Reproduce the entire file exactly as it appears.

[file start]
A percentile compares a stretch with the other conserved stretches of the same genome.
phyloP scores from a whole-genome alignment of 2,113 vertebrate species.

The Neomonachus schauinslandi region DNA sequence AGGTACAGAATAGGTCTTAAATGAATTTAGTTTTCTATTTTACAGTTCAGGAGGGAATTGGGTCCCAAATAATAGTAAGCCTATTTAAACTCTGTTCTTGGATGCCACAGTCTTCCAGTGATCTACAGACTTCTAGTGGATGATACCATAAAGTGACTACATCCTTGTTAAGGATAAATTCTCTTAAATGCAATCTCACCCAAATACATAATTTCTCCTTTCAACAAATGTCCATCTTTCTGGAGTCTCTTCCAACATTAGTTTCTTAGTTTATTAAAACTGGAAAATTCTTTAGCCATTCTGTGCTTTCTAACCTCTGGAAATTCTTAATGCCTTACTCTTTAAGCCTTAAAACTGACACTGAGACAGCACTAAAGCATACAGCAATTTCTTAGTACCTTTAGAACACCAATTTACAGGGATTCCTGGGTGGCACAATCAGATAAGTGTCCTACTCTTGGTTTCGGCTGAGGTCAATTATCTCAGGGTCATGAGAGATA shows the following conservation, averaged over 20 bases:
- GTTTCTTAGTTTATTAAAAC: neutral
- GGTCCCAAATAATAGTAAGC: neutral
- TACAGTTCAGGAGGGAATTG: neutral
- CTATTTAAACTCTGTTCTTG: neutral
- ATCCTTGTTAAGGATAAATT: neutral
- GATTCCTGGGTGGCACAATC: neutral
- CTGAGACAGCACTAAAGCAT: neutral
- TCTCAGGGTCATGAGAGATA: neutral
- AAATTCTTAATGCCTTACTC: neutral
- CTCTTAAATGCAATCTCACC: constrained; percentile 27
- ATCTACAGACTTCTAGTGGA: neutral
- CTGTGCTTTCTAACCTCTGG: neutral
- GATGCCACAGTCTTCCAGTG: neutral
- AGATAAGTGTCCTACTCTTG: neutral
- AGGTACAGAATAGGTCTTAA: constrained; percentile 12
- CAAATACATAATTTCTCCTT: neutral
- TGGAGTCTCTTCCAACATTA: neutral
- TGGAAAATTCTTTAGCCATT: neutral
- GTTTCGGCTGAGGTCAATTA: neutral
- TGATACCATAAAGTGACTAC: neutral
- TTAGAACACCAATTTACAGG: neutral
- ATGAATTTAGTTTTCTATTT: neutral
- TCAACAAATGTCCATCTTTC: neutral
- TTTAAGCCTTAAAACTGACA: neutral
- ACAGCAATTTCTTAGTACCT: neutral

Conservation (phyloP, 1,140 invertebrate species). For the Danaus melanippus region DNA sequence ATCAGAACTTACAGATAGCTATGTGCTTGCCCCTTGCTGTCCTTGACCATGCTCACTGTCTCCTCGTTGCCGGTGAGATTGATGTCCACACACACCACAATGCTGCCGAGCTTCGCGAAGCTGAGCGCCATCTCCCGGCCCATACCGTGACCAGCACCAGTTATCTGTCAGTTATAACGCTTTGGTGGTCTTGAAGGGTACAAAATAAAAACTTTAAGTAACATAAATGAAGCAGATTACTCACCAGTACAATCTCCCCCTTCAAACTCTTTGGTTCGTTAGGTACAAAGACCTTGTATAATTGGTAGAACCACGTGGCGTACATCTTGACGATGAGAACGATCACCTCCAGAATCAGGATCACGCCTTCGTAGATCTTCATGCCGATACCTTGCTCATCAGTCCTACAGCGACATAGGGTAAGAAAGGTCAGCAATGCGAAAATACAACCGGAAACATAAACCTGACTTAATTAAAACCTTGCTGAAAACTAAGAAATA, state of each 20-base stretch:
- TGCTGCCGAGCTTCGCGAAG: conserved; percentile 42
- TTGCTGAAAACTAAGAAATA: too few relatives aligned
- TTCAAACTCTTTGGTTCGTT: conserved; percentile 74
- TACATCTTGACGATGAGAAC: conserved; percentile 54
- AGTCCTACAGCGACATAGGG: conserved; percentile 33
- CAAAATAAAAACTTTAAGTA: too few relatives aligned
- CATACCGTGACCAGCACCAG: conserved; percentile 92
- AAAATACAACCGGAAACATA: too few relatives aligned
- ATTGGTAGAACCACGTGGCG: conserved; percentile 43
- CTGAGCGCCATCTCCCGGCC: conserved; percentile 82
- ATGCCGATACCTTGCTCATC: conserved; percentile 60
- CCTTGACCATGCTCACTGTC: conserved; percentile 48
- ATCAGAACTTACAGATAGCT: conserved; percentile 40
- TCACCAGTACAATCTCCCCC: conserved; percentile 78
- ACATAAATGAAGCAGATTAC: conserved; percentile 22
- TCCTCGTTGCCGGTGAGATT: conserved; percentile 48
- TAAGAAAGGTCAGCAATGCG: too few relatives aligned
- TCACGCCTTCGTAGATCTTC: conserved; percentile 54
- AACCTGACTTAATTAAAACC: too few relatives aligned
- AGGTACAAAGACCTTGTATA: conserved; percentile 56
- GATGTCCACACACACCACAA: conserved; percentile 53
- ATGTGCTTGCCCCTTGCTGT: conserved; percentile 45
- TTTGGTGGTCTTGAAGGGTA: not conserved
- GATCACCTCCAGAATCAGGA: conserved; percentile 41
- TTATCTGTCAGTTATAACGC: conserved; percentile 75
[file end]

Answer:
A percentile compares a stretch with the other conserved stretches of the same genome.
phyloP scores from a whole-genome alignment of 2,113 vertebrate species.

The Neomonachus schauinslandi region DNA sequence AGGTACAGAATAGGTCTTAAATGAATTTAGTTTTCTATTTTACAGTTCAGGAGGGAATTGGGTCCCAAATAATAGTAAGCCTATTTAAACTCTGTTCTTGGATGCCACAGTCTTCCAGTGATCTACAGACTTCTAGTGGATGATACCATAAAGTGACTACATCCTTGTTAAGGATAAATTCTCTTAAATGCAATCTCACCCAAATACATAATTTCTCCTTTCAACAAATGTCCATCTTTCTGGAGTCTCTTCCAACATTAGTTTCTTAGTTTATTAAAACTGGAAAATTCTTTAGCCATTCTGTGCTTTCTAACCTCTGGAAATTCTTAATGCCTTACTCTTTAAGCCTTAAAACTGACACTGAGACAGCACTAAAGCATACAGCAATTTCTTAGTACCTTTAGAACACCAATTTACAGGGATTCCTGGGTGGCACAATCAGATAAGTGTCCTACTCTTGGTTTCGGCTGAGGTCAATTATCTCAGGGTCATGAGAGATA shows the following conservation, averaged over 20 bases:
- GTTTCTTAGTTTATTAAAAC: neutral
- GGTCCCAAATAATAGTAAGC: neutral
- TACAGTTCAGGAGGGAATTG: neutral
- CTATTTAAACTCTGTTCTTG: neutral
- ATCCTTGTTAAGGATAAATT: neutral
- GATTCCTGGGTGGCACAATC: neutral
- CTGAGACAGCACTAAAGCAT: neutral
- TCTCAGGGTCATGAGAGATA: neutral
- AAATTCTTAATGCCTTACTC: neutral
- CTCTTAAATGCAATCTCACC: constrained; percentile 27
- ATCTACAGACTTCTAGTGGA: neutral
- CTGTGCTTTCTAACCTCTGG: neutral
- GATGCCACAGTCTTCCAGTG: neutral
- AGATAAGTGTCCTACTCTTG: neutral
- AGGTACAGAATAGGTCTTAA: constrained; percentile 12
- CAAATACATAATTTCTCCTT: neutral
- TGGAGTCTCTTCCAACATTA: neutral
- TGGAAAATTCTTTAGCCATT: neutral
- GTTTCGGCTGAGGTCAATTA: neutral
- TGATACCATAAAGTGACTAC: neutral
- TTAGAACACCAATTTACAGG: neutral
- ATGAATTTAGTTTTCTATTT: neutral
- TCAACAAATGTCCATCTTTC: neutral
- TTTAAGCCTTAAAACTGACA: neutral
- ACAGCAATTTCTTAGTACCT: neutral

Conservation (phyloP, 1,140 invertebrate species). For the Danaus melanippus region DNA sequence ATCAGAACTTACAGATAGCTATGTGCTTGCCCCTTGCTGTCCTTGACCATGCTCACTGTCTCCTCGTTGCCGGTGAGATTGATGTCCACACACACCACAATGCTGCCGAGCTTCGCGAAGCTGAGCGCCATCTCCCGGCCCATACCGTGACCAGCACCAGTTATCTGTCAGTTATAACGCTTTGGTGGTCTTGAAGGGTACAAAATAAAAACTTTAAGTAACATAAATGAAGCAGATTACTCACCAGTACAATCTCCCCCTTCAAACTCTTTGGTTCGTTAGGTACAAAGACCTTGTATAATTGGTAGAACCACGTGGCGTACATCTTGACGATGAGAACGATCACCTCCAGAATCAGGATCACGCCTTCGTAGATCTTCATGCCGATACCTTGCTCATCAGTCCTACAGCGACATAGGGTAAGAAAGGTCAGCAATGCGAAAATACAACCGGAAACATAAACCTGACTTAATTAAAACCTTGCTGAAAACTAAGAAATA, state of each 20-base stretch:
- TGCTGCCGAGCTTCGCGAAG: conserved; percentile 42
- TTGCTGAAAACTAAGAAATA: too few relatives aligned
- TTCAAACTCTTTGGTTCGTT: conserved; percentile 74
- TACATCTTGACGATGAGAAC: conserved; percentile 54
- AGTCCTACAGCGACATAGGG: conserved; percentile 33
- CAAAATAAAAACTTTAAGTA: too few relatives aligned
- CATACCGTGACCAGCACCAG: conserved; percentile 92
- AAAATACAACCGGAAACATA: too few relatives aligned
- ATTGGTAGAACCACGTGGCG: conserved; percentile 43
- CTGAGCGCCATCTCCCGGCC: conserved; percentile 82
- ATGCCGATACCTTGCTCATC: conserved; percentile 60
- CCTTGACCATGCTCACTGTC: conserved; percentile 48
- ATCAGAACTTACAGATAGCT: conserved; percentile 40
- TCACCAGTACAATCTCCCCC: conserved; percentile 78
- ACATAAATGAAGCAGATTAC: conserved; percentile 22
- TCCTCGTTGCCGGTGAGATT: conserved; percentile 48
- TAAGAAAGGTCAGCAATGCG: too few relatives aligned
- TCACGCCTTCGTAGATCTTC: conserved; percentile 54
- AACCTGACTTAATTAAAACC: too few relatives aligned
- AGGTACAAAGACCTTGTATA: conserved; percentile 56
- GATGTCCACACACACCACAA: conserved; percentile 53
- ATGTGCTTGCCCCTTGCTGT: conserved; percentile 45
- TTTGGTGGTCTTGAAGGGTA: not conserved
- GATCACCTCCAGAATCAGGA: conserved; percentile 41
- TTATCTGTCAGTTATAACGC: conserved; percentile 75